It’s been one hairy market out there during the past few months. Over that period, we’ve seen nail-biting selloffs and toe-curling rallies of tremendous proportions. Volatility has expanded to a degree not seen in many decades as the market has grappled with big issues like failing banks, several episodes of government intervention (bailouts), a presidential election, and the prospects of a bleak business outlook for the foreseeable future.
More recently, we’ve seen the major averages settle into trading ranges spanning more than 5 weeks with support preventing downside momentum and overhead resistance keeping rallies limited. Such conditions make for a reversal-prone market, catering nicely to those who are day trading , but requiring those who generally swing trade  to remain sidelined and wait for some smoother moves to come along.
Avoid Looking For What Isn’t There
When so many cross-currents are at play, it’s easy to start including some hunches in your decision-making process. It’s an effort made to gain an edge. We all do it from time to time, but we’ve got to be very careful anytime we start including more than what we can see on a chart.
This is a bit of a touchy subject, because I do think that experienced traders should develop some gut feel  over the years. It can offer some needed flexibility . That I don’t have a problem with.
The trouble comes along when those opinions (or gut feel) begin to interfere with what the charts are telling you. Having a hunch is one thing, but becoming married to that hunch is a far more dangerous topic.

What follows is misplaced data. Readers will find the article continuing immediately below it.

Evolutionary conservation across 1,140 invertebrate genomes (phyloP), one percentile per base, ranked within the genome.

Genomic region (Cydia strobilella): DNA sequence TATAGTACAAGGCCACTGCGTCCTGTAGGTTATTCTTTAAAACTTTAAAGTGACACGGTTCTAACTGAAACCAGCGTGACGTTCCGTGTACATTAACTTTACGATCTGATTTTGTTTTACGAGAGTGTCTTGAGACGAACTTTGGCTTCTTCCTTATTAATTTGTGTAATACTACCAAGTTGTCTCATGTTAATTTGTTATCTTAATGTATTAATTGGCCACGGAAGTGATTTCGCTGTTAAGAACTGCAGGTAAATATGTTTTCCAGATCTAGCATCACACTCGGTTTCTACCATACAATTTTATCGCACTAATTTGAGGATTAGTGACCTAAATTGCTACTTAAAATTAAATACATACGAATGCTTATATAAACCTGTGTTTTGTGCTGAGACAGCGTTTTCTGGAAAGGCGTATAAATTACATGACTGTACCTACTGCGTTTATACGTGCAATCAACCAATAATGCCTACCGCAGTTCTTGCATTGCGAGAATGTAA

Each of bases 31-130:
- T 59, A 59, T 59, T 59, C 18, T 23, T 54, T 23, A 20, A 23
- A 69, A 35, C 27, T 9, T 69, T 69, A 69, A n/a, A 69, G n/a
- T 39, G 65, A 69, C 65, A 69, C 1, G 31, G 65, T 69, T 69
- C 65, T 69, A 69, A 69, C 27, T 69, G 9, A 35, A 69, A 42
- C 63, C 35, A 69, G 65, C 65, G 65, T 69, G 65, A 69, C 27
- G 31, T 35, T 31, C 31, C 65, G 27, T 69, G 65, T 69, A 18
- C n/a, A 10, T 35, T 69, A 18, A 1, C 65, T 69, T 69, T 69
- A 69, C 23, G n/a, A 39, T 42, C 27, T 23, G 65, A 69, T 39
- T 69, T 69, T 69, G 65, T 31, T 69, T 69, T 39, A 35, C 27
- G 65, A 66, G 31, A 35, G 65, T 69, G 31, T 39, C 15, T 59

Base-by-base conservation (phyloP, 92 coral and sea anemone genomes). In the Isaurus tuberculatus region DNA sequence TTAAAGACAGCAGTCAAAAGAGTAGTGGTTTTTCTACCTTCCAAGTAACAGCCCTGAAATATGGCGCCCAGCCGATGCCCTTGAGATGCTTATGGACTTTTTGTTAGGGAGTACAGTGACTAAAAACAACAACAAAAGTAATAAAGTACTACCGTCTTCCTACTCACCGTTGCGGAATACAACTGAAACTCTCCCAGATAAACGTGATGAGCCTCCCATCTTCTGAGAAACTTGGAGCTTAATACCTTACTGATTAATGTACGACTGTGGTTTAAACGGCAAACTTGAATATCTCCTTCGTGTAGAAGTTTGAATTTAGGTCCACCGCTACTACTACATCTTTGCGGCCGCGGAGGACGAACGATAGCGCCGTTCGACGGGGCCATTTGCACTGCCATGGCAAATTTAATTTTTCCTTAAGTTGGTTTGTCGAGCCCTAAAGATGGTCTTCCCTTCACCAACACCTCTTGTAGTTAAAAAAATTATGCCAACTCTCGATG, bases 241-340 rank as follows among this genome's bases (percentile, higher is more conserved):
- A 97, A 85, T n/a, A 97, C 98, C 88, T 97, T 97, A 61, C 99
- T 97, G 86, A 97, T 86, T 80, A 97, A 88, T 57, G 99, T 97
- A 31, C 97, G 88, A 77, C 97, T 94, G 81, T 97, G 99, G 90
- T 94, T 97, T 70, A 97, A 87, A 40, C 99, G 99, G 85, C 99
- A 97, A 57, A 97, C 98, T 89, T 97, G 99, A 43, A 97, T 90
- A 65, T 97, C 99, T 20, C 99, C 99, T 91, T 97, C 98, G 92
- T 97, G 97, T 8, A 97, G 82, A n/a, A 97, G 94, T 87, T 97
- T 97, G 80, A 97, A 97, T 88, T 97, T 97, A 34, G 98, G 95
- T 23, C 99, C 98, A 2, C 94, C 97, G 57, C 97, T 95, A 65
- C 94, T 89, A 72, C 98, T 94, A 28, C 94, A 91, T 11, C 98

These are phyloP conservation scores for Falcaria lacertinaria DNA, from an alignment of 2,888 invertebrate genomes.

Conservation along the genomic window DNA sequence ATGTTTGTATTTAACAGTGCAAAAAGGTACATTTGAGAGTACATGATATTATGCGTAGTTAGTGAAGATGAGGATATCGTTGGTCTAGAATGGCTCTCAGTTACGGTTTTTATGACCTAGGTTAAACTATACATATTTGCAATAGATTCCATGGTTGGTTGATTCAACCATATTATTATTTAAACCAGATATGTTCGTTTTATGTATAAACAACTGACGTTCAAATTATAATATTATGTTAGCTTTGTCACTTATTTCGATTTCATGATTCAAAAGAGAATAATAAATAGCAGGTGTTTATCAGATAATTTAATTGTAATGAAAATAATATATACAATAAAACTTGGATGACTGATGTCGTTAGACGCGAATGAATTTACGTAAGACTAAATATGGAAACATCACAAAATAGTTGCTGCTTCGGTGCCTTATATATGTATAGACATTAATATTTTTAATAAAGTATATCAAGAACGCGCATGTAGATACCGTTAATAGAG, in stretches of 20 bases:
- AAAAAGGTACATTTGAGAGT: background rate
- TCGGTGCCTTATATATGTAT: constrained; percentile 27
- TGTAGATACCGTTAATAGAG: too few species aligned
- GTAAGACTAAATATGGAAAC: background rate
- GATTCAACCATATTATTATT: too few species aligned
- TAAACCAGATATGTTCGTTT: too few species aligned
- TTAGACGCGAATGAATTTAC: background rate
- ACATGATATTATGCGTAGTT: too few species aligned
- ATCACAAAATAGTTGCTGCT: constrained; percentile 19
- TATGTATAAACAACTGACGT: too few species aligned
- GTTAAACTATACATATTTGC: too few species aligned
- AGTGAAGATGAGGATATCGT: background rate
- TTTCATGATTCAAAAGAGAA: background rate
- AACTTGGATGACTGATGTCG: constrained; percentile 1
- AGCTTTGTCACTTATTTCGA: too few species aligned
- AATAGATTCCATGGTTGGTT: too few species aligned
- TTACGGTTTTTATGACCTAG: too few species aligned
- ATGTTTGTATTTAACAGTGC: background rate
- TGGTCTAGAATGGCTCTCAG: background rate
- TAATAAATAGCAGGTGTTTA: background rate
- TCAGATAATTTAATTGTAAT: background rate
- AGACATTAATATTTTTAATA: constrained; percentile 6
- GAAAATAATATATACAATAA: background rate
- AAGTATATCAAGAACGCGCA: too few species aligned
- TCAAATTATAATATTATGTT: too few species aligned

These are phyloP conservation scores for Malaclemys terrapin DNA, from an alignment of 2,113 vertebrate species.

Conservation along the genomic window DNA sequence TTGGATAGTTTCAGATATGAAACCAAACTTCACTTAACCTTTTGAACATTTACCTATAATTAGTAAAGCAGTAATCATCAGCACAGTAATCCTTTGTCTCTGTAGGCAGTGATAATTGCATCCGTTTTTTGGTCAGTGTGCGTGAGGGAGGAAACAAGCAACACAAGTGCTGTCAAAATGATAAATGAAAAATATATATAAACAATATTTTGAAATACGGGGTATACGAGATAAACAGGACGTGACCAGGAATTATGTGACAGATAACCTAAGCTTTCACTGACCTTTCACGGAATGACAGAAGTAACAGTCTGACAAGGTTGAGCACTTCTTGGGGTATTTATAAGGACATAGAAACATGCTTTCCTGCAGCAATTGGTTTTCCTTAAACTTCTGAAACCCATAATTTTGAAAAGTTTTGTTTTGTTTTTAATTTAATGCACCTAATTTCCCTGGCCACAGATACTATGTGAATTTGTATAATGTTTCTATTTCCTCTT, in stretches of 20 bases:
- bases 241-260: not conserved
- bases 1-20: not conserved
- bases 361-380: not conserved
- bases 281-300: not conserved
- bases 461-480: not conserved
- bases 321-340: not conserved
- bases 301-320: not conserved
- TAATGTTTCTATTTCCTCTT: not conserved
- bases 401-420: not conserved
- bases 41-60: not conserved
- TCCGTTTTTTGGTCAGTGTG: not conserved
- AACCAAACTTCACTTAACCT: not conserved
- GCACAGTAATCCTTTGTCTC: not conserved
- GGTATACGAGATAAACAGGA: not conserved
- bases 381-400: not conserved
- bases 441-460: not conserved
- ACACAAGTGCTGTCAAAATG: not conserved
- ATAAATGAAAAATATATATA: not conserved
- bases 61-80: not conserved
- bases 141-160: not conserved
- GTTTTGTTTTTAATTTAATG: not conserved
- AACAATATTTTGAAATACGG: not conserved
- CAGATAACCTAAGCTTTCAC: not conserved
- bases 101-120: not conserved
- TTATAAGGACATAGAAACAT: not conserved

What we don’t want is to let a thesis we’re operating on interfere with what a stock is actually doing. Opinions can be helpful to stick with a trade, but so long as they don’t interfere with what the chart is saying they can be a help and not a hindrance.
The idea is to stick with what the chart is telling you – make decisions based on the price action when it comes to your entries and exits, even if your overall directional bias is founded on an opinion. Keep those opinions in mind, but only act on the price action!
The Wait Will Be Worth It
Here’s the thing: right now we’re range-bound. That means we’re going nowhere fast, at least until key support or resistance gets broken – preferably, for more than a day. So as long as we’re stuck in this trading range , it’s a time to let others formulate opinions. If you’re trading right now, don’t wear out your welcome . Stop out quick and book profits more aggressively when you have them.
Once the range gets broken, we should then have plenty of technical reasons to be opinionated. Until then, they’ll simply interfere.
Trade well this week!
President, The Stock Bandit, Inc.
Swing Trading & Day Trading Service